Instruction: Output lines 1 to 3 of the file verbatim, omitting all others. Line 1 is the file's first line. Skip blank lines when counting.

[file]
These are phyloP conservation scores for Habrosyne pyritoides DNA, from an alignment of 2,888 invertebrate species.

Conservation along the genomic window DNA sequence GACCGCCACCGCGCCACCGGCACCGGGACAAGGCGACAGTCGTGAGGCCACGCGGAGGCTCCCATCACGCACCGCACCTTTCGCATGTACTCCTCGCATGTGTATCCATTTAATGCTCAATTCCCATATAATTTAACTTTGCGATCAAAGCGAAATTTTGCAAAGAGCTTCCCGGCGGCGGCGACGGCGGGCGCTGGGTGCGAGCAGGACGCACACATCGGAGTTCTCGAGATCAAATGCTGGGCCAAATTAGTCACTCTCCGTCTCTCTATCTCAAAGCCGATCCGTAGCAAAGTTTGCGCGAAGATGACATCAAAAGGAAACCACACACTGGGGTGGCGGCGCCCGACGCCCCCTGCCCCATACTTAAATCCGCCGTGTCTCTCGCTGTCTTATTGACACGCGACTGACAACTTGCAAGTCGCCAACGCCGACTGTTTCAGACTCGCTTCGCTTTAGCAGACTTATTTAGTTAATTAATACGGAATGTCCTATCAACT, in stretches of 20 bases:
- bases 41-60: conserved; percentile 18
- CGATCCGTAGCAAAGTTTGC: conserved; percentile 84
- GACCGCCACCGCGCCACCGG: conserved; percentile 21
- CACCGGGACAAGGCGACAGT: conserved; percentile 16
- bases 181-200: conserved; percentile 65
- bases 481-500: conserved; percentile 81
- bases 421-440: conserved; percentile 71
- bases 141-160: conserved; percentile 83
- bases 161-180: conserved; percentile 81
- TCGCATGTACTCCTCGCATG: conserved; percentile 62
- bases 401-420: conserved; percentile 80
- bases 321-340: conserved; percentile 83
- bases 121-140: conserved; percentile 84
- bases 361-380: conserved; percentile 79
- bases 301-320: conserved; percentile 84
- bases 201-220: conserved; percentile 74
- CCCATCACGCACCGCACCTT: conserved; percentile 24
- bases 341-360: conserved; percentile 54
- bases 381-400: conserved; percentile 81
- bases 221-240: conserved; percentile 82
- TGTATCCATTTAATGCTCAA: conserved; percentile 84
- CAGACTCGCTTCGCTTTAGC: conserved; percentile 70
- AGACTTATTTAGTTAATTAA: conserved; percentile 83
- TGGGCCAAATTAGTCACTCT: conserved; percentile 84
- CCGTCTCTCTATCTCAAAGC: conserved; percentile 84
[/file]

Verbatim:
These are phyloP conservation scores for Habrosyne pyritoides DNA, from an alignment of 2,888 invertebrate species.

Conservation along the genomic window DNA sequence GACCGCCACCGCGCCACCGGCACCGGGACAAGGCGACAGTCGTGAGGCCACGCGGAGGCTCCCATCACGCACCGCACCTTTCGCATGTACTCCTCGCATGTGTATCCATTTAATGCTCAATTCCCATATAATTTAACTTTGCGATCAAAGCGAAATTTTGCAAAGAGCTTCCCGGCGGCGGCGACGGCGGGCGCTGGGTGCGAGCAGGACGCACACATCGGAGTTCTCGAGATCAAATGCTGGGCCAAATTAGTCACTCTCCGTCTCTCTATCTCAAAGCCGATCCGTAGCAAAGTTTGCGCGAAGATGACATCAAAAGGAAACCACACACTGGGGTGGCGGCGCCCGACGCCCCCTGCCCCATACTTAAATCCGCCGTGTCTCTCGCTGTCTTATTGACACGCGACTGACAACTTGCAAGTCGCCAACGCCGACTGTTTCAGACTCGCTTCGCTTTAGCAGACTTATTTAGTTAATTAATACGGAATGTCCTATCAACT, in stretches of 20 bases:
- bases 41-60: conserved; percentile 18